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How do you feel about smoking? If someone offered you a cigarette and you didn't want it, how would you turn him or her down?

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Parents and Teachers
Smoking: What You Can Do

Want to spread the word about the dangers of smoking? There's a lot you can do! Here are some ideas to get you started:
  • If you'd like to make your own PSA, check with the art and/or film

Topics on Smoking:
The Smoking Scene
Health Hazards
What's In A Cigarette?
Peer Pressure
Help Someone To Quit
AnimAction
What You Can Do
From the Mentors
    department at your local community college. They may offer a class you can take. If not, check your local bookstore for books about animation. If you've got a story, all you need to learn is how to turn it into a cartoon.

  • Make your own anti-smoking cartoon by drawing pictures in a "flipbook": each picture goes on one page of a small notebook, so that when you flip through the pages real fast, the pictures move.

  • To get involved with an anti-smoking campaign in your area, have your parents contact one of the following organizations:

    • Campaign for Tobacco Free Kids - (800) 284-KIDS
    • American Lung Association - (800) LUNG-USA
    • American Cancer Society - (800) ACS-2345

  • If you have a loved one who wants to quit smoking, tell them about this Web site for some great tips:
    www.cdc.gov/tobacco/quit/canquit.htm

  • Organize a "Kick Butts Day" event in your area! This annual event, which happens every spring, encourages kids to get involved with the fight against tobacco. For information on how to create your own event, visit www.kickbuttsday.org.

  • Promise that you'll never smoke by signing a pledge stating that you will be tobacco-free. Get family members and people in your community to join you.

  • Take note of tobacco advertisements posted on store windows in your community. Write letters to those stores or ask your parents to speak to them about the problems caused by the tobacco industry. Maybe they'll take them down and save someone from choosing to smoke.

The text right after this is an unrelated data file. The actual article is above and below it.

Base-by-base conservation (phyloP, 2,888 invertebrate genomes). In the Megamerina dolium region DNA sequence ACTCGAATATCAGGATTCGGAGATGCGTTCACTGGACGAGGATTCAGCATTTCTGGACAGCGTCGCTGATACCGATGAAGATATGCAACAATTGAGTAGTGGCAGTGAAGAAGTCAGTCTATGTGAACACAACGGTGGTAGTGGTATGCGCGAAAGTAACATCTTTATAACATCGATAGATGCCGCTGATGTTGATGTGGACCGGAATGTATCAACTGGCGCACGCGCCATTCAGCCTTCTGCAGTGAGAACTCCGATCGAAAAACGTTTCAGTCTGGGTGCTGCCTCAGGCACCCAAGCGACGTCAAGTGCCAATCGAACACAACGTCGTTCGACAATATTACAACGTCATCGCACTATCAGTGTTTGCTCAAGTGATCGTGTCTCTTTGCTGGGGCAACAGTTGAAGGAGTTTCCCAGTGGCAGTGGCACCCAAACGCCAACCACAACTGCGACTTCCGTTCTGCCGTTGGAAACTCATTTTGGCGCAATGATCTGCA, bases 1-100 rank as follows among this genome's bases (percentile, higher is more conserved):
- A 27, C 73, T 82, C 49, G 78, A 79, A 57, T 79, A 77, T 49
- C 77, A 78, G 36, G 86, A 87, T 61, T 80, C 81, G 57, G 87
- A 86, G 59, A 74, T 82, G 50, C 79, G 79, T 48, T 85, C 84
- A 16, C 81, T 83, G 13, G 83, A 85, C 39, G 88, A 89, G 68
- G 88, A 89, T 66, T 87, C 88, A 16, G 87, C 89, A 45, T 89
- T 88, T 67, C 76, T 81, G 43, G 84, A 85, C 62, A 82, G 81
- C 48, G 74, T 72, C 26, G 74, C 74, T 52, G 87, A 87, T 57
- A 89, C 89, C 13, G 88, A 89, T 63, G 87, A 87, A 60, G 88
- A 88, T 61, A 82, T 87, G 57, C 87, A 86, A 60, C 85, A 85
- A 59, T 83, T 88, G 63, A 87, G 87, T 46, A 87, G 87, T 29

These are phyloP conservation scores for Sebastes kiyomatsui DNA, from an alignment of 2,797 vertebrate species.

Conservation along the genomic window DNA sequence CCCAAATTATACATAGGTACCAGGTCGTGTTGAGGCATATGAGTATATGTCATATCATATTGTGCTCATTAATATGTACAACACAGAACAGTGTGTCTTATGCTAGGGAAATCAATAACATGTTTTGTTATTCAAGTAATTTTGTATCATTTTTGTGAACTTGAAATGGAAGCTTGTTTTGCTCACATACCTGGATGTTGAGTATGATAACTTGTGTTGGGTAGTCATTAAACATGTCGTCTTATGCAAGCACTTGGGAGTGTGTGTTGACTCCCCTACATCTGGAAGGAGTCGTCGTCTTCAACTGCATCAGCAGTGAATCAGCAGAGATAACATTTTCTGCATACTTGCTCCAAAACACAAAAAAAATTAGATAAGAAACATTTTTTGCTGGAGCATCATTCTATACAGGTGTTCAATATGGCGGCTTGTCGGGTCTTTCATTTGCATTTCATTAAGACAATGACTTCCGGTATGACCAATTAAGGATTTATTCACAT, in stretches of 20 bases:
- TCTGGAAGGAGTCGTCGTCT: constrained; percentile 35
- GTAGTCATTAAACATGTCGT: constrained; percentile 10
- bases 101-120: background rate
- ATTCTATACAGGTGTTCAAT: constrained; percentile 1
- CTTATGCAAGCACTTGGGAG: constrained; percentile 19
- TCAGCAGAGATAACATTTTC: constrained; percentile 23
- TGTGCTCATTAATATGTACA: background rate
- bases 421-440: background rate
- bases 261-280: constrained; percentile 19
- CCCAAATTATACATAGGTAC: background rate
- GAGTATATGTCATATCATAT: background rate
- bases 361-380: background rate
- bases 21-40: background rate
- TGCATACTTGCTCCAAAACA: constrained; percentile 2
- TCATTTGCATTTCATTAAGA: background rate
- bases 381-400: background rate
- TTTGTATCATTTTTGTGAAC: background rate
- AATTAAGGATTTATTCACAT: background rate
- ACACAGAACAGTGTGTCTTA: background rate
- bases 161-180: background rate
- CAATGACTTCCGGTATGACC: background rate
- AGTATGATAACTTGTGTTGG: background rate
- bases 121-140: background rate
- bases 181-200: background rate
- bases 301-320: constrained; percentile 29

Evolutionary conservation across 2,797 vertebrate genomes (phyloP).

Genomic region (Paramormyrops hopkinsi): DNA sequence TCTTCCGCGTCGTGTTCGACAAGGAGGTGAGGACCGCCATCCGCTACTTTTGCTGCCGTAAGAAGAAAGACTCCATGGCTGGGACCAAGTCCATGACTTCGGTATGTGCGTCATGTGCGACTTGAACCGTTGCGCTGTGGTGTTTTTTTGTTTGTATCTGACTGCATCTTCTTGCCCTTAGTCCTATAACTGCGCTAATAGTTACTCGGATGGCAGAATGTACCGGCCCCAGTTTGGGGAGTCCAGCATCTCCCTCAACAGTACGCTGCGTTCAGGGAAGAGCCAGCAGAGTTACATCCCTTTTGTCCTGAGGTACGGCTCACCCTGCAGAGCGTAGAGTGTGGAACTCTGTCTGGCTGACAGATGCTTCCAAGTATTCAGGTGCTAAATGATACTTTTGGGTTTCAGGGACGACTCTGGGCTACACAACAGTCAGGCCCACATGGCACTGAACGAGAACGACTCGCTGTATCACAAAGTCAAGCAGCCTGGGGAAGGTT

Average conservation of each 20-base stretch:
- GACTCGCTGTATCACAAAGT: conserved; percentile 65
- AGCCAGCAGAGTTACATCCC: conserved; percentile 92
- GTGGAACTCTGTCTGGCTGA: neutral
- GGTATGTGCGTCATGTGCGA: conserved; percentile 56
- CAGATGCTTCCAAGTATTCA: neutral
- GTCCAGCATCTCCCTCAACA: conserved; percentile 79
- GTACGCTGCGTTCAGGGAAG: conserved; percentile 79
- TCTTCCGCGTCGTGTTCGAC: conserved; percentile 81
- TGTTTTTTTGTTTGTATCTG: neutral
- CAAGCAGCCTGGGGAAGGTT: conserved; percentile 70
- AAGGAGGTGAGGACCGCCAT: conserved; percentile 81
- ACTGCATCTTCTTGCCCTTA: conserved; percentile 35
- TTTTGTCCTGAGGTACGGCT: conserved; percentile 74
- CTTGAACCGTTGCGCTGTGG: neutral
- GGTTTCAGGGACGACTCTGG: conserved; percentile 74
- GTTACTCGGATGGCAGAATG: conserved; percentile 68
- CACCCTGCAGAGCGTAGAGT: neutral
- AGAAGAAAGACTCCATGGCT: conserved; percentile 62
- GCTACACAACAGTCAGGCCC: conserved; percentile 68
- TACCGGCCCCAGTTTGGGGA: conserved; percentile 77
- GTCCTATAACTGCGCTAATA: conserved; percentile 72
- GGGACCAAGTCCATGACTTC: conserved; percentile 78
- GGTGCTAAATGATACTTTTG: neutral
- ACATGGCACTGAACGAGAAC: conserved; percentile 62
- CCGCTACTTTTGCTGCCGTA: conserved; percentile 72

• Contact local businesses and restaurants in your area that allow smoking and ask them to make their establishments smoke-free.

  • Write opinion pieces in your local paper or school newspaper.

  • Design your own anti-smoking t-shirt.

  • Paint posters to encourage kids not to smoke. With your teacher's permission, hang them in classrooms, the school library and the cafeteria.

  • Ask your school to have an anti-smoking assembly program or volunteer to speak to other students about the facts that you've learned about smoking.

  • Start an anti-smoking club with other kids at school.

  • If you see someone selling cigarettes to a person under the age of 18, report it to 1-888-FDA-4KIDS (part of the Food and Drug Administration).

  • The Smokescreen Action Network has a list of even more things you can do and organizations you can write to in your area. Go to www.smokefreeair.org for more information.

Here are some Web sites where you can get extra info about smoking prevention:


Related Websites    Related Websites:
www.cdc.gov/tobacco/tips4youth.htm
Contains links to a ton of information on smoking prevention for kids and teens. Includes facts and ways to get involved in the fight against tobacco.

Foundation for a Smoke-Free America
www.notobacco.org

Information on Foundation for a Smoke-Free America, plus tips and resources for kids and teens.


Printable book list If you want to read more about smoking and tobacco, check out this printable list of great books on the subject!

In the next section, read some advice and stories From The Mentors.

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Vote Now
What would be the most fun anti-smoking project?
A poster
        campaign.
Writng letters to
        businesses.
Making a short
        film or cartoon.



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